Green Bay Packers currently have). Unfortunately, within a year, there still
wasn’t enough cash, and Griffith bought back the team. One of the most well-known Joe Engel stories,
though, was the day in 1931 he decided to trade his shortstop for a turkey. Johnny Jones was a Chattanooga Lookouts player
that, frankly, wasn’t any good. He was such a weak-hitting shortstop that
even the press complained about him. So, in January 1931, Engel decided to trade
him to the Charlotte Hornets of the Piedmont League (they were not affiliated with any
major league team at the time, but in 1937, the Hornets would be bought by the Washington
Senators). In return, Engel and the Lookouts received
a 25 pound turkey. Said Engel, “The turkey was having a better
year.” In addition, he wanted the turkey to arrive
at team headquarters by February 22nd, in time for the Southern Writers’ Association
Dinner. At the dinner, Engel served the turkey to
the writers, reportedly declaring “You’ve been giving me the bird, so now have one on
me.” Everyone enjoyed the meal, though Engel commented
that he thought Charlotte won the trade because the turkey was a little tough. As for Johnny Jones, no one is quite sure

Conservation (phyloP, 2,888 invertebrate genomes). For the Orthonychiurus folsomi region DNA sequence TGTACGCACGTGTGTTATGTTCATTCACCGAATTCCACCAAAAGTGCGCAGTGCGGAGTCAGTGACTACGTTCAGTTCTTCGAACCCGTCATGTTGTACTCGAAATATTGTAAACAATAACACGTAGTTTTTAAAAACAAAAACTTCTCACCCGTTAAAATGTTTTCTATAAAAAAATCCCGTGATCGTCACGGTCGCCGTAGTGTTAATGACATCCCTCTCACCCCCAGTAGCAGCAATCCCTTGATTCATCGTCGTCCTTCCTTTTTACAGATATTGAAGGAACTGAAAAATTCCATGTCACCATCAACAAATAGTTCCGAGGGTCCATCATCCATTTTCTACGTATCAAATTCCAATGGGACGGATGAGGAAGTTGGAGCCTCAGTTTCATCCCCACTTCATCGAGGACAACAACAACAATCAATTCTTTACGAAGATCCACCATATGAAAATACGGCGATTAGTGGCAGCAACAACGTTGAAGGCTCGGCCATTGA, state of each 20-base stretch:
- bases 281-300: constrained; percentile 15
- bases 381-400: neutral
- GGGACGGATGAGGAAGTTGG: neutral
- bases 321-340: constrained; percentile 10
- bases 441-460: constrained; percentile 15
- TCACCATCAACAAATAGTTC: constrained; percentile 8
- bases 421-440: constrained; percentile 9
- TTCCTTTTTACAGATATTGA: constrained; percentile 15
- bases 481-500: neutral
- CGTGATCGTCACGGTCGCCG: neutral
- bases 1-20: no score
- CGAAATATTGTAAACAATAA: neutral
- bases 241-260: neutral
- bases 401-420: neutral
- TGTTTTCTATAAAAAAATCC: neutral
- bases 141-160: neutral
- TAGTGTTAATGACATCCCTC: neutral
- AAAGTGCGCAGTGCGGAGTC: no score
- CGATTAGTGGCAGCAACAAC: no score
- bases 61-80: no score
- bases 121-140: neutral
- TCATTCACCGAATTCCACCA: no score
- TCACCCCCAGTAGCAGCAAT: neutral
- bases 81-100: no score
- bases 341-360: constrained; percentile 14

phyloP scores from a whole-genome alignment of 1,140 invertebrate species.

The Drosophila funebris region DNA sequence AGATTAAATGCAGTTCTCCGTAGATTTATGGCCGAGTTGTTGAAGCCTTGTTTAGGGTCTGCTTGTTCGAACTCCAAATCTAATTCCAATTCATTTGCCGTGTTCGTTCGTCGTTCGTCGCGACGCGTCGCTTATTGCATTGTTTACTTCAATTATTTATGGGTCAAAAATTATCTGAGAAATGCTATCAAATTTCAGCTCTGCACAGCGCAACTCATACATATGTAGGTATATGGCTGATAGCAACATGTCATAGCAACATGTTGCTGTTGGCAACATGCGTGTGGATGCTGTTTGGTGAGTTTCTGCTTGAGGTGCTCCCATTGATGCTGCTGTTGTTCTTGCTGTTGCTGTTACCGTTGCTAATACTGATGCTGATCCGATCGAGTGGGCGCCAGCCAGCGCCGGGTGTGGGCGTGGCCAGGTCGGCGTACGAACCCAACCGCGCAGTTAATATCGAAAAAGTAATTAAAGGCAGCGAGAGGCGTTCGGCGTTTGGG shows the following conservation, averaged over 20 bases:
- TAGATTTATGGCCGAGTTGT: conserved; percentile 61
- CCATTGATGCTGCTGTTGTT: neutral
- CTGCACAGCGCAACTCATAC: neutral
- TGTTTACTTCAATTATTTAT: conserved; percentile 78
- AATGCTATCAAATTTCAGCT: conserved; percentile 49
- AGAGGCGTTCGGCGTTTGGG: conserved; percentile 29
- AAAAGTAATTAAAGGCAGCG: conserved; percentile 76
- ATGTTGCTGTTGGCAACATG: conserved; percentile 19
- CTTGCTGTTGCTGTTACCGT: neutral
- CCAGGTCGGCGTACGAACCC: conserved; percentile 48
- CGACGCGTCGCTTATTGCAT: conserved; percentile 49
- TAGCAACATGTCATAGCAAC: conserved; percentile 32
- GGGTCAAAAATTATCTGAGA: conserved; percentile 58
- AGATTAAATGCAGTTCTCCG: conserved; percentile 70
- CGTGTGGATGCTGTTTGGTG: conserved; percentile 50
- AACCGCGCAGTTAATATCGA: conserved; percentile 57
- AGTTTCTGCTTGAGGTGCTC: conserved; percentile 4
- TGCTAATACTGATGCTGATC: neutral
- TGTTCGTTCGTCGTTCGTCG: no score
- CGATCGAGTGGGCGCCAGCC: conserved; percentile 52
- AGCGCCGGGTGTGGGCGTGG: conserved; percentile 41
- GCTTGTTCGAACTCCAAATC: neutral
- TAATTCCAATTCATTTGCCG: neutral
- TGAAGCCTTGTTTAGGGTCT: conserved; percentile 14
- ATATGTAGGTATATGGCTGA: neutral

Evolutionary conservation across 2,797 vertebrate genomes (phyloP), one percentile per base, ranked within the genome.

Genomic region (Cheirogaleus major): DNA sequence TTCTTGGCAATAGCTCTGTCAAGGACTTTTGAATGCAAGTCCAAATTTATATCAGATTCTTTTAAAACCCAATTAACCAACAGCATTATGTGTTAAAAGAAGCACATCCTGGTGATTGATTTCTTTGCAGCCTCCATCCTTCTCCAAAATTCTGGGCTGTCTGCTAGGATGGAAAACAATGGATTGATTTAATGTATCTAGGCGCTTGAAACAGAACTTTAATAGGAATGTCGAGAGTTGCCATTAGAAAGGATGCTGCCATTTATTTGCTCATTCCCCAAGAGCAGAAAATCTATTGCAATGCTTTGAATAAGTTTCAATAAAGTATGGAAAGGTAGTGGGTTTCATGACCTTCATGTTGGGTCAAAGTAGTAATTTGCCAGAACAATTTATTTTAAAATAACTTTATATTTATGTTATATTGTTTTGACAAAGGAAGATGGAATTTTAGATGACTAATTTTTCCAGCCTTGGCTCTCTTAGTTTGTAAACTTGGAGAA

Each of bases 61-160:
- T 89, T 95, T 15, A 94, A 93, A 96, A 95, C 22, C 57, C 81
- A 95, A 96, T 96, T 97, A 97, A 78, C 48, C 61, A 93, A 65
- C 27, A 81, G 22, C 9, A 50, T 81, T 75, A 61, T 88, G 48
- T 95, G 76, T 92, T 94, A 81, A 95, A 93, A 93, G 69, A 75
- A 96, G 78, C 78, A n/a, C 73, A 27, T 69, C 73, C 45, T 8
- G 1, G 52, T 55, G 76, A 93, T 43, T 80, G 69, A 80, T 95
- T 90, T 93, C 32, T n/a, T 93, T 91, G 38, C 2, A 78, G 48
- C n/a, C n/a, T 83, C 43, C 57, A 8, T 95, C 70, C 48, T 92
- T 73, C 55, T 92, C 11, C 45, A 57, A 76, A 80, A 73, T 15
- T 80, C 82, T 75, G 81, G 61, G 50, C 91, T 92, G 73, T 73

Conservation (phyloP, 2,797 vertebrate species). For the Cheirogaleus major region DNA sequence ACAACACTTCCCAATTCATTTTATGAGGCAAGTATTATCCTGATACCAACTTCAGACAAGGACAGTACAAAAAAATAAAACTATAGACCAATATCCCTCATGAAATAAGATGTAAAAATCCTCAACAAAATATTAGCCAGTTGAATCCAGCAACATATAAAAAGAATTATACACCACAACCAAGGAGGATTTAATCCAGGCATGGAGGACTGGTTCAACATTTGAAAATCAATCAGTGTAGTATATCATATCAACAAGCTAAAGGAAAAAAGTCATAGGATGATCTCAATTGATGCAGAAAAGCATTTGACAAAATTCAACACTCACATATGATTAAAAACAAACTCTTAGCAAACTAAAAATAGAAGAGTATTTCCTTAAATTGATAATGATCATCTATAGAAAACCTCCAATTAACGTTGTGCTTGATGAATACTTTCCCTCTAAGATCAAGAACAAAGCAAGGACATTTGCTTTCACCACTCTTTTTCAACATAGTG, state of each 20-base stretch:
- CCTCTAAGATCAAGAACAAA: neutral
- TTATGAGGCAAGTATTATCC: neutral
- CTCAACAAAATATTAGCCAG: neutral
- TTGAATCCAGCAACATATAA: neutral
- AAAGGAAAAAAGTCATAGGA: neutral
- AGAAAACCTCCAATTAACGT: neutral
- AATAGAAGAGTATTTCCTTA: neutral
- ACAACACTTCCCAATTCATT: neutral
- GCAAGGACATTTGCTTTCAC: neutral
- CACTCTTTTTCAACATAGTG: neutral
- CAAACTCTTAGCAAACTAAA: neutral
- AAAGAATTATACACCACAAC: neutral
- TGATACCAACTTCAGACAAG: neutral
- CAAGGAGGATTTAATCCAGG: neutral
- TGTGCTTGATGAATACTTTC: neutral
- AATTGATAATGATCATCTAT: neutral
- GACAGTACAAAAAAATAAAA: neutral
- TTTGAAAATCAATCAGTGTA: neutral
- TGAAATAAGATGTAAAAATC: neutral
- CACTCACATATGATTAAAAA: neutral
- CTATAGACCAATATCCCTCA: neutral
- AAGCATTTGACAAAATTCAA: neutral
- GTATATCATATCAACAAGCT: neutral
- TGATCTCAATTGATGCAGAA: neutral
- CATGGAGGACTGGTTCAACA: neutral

what happened to him. Since records are spotty for minor league
teams in the early 20th century, it’s hard to know for sure, but most think he retired
without ever playing for the Charlotte Hornets.

79 thoughts on “That Time a Professional Baseball Player Was Traded for a Turkey

  1. 👍 Another great video. I wish more of the others who make these style videos had your gift of video production and narrative skills

  2. Weird transfer fees still happen now. Collins John was transferred from DES Nijverdal, to FC Twente, for a few encloypedias. Franco Di Santo was traded for some nets and paint and Crystal Palace bought Ian Wright for some gym weights.

  3. At first I thought the full title was gonna be "That time a baseball player dropped acid and pitched a no-hitter". Maybe next time?

  4. Honestly, that was a follow up to the other recent video about that crazy Baseball player- what was his name Schmitzer oder Schleifer or something like that!